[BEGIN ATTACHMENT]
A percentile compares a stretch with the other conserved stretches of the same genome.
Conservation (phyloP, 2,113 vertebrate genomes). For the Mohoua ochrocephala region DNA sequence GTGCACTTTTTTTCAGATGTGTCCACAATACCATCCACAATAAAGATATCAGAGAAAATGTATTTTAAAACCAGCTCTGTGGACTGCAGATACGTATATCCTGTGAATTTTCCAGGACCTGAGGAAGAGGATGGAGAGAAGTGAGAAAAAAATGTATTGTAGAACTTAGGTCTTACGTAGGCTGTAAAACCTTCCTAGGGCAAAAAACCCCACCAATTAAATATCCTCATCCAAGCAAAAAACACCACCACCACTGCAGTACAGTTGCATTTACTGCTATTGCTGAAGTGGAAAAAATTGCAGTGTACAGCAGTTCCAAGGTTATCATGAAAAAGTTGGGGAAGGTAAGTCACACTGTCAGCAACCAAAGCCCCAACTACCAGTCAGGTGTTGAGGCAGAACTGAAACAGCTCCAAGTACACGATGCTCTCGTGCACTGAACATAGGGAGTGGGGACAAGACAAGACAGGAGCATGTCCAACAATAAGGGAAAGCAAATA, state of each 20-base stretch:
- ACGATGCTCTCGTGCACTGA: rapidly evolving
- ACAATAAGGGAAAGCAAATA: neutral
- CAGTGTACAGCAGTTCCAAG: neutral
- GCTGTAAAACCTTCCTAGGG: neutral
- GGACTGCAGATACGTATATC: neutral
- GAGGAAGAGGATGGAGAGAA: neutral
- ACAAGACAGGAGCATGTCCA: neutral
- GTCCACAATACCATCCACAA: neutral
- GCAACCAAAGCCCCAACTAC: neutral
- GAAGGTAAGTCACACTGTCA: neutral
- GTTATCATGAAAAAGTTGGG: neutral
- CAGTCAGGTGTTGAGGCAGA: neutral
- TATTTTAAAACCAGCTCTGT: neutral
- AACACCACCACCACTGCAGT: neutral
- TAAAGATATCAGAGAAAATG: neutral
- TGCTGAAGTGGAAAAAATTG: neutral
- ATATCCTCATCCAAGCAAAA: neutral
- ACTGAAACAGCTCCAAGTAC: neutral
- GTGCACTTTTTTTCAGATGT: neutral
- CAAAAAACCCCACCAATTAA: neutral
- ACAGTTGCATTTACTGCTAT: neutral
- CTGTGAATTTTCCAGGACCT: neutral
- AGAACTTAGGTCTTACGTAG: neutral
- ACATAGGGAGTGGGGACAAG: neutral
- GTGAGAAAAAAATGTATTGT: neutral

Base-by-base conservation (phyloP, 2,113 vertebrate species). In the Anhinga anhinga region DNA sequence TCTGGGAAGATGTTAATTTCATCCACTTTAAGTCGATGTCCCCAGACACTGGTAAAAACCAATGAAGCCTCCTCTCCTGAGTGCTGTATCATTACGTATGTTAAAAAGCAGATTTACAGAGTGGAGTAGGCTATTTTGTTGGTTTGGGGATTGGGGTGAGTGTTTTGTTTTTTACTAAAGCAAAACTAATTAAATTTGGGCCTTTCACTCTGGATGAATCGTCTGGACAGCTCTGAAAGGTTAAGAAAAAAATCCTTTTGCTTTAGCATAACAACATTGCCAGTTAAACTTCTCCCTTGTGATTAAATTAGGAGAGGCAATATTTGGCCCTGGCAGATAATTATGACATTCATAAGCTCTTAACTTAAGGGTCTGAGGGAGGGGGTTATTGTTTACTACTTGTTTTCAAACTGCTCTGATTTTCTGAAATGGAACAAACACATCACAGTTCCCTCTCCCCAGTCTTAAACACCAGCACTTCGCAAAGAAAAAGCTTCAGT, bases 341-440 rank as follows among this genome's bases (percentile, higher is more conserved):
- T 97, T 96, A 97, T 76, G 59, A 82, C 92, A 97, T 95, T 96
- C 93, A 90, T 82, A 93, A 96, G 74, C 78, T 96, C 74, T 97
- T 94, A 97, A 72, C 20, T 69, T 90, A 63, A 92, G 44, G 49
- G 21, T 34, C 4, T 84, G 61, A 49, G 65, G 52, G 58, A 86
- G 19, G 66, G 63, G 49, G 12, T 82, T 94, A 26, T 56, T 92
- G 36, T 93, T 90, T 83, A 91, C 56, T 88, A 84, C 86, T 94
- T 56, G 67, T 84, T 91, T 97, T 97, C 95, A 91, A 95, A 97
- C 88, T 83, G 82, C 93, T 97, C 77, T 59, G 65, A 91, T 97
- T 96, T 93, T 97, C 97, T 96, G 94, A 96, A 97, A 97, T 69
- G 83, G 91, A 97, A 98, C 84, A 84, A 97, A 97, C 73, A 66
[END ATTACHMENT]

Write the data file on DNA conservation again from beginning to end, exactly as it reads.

A percentile compares a stretch with the other conserved stretches of the same genome.
Conservation (phyloP, 2,113 vertebrate genomes). For the Mohoua ochrocephala region DNA sequence GTGCACTTTTTTTCAGATGTGTCCACAATACCATCCACAATAAAGATATCAGAGAAAATGTATTTTAAAACCAGCTCTGTGGACTGCAGATACGTATATCCTGTGAATTTTCCAGGACCTGAGGAAGAGGATGGAGAGAAGTGAGAAAAAAATGTATTGTAGAACTTAGGTCTTACGTAGGCTGTAAAACCTTCCTAGGGCAAAAAACCCCACCAATTAAATATCCTCATCCAAGCAAAAAACACCACCACCACTGCAGTACAGTTGCATTTACTGCTATTGCTGAAGTGGAAAAAATTGCAGTGTACAGCAGTTCCAAGGTTATCATGAAAAAGTTGGGGAAGGTAAGTCACACTGTCAGCAACCAAAGCCCCAACTACCAGTCAGGTGTTGAGGCAGAACTGAAACAGCTCCAAGTACACGATGCTCTCGTGCACTGAACATAGGGAGTGGGGACAAGACAAGACAGGAGCATGTCCAACAATAAGGGAAAGCAAATA, state of each 20-base stretch:
- ACGATGCTCTCGTGCACTGA: rapidly evolving
- ACAATAAGGGAAAGCAAATA: neutral
- CAGTGTACAGCAGTTCCAAG: neutral
- GCTGTAAAACCTTCCTAGGG: neutral
- GGACTGCAGATACGTATATC: neutral
- GAGGAAGAGGATGGAGAGAA: neutral
- ACAAGACAGGAGCATGTCCA: neutral
- GTCCACAATACCATCCACAA: neutral
- GCAACCAAAGCCCCAACTAC: neutral
- GAAGGTAAGTCACACTGTCA: neutral
- GTTATCATGAAAAAGTTGGG: neutral
- CAGTCAGGTGTTGAGGCAGA: neutral
- TATTTTAAAACCAGCTCTGT: neutral
- AACACCACCACCACTGCAGT: neutral
- TAAAGATATCAGAGAAAATG: neutral
- TGCTGAAGTGGAAAAAATTG: neutral
- ATATCCTCATCCAAGCAAAA: neutral
- ACTGAAACAGCTCCAAGTAC: neutral
- GTGCACTTTTTTTCAGATGT: neutral
- CAAAAAACCCCACCAATTAA: neutral
- ACAGTTGCATTTACTGCTAT: neutral
- CTGTGAATTTTCCAGGACCT: neutral
- AGAACTTAGGTCTTACGTAG: neutral
- ACATAGGGAGTGGGGACAAG: neutral
- GTGAGAAAAAAATGTATTGT: neutral

Base-by-base conservation (phyloP, 2,113 vertebrate species). In the Anhinga anhinga region DNA sequence TCTGGGAAGATGTTAATTTCATCCACTTTAAGTCGATGTCCCCAGACACTGGTAAAAACCAATGAAGCCTCCTCTCCTGAGTGCTGTATCATTACGTATGTTAAAAAGCAGATTTACAGAGTGGAGTAGGCTATTTTGTTGGTTTGGGGATTGGGGTGAGTGTTTTGTTTTTTACTAAAGCAAAACTAATTAAATTTGGGCCTTTCACTCTGGATGAATCGTCTGGACAGCTCTGAAAGGTTAAGAAAAAAATCCTTTTGCTTTAGCATAACAACATTGCCAGTTAAACTTCTCCCTTGTGATTAAATTAGGAGAGGCAATATTTGGCCCTGGCAGATAATTATGACATTCATAAGCTCTTAACTTAAGGGTCTGAGGGAGGGGGTTATTGTTTACTACTTGTTTTCAAACTGCTCTGATTTTCTGAAATGGAACAAACACATCACAGTTCCCTCTCCCCAGTCTTAAACACCAGCACTTCGCAAAGAAAAAGCTTCAGT, bases 341-440 rank as follows among this genome's bases (percentile, higher is more conserved):
- T 97, T 96, A 97, T 76, G 59, A 82, C 92, A 97, T 95, T 96
- C 93, A 90, T 82, A 93, A 96, G 74, C 78, T 96, C 74, T 97
- T 94, A 97, A 72, C 20, T 69, T 90, A 63, A 92, G 44, G 49
- G 21, T 34, C 4, T 84, G 61, A 49, G 65, G 52, G 58, A 86
- G 19, G 66, G 63, G 49, G 12, T 82, T 94, A 26, T 56, T 92
- G 36, T 93, T 90, T 83, A 91, C 56, T 88, A 84, C 86, T 94
- T 56, G 67, T 84, T 91, T 97, T 97, C 95, A 91, A 95, A 97
- C 88, T 83, G 82, C 93, T 97, C 77, T 59, G 65, A 91, T 97
- T 96, T 93, T 97, C 97, T 96, G 94, A 96, A 97, A 97, T 69
- G 83, G 91, A 97, A 98, C 84, A 84, A 97, A 97, C 73, A 66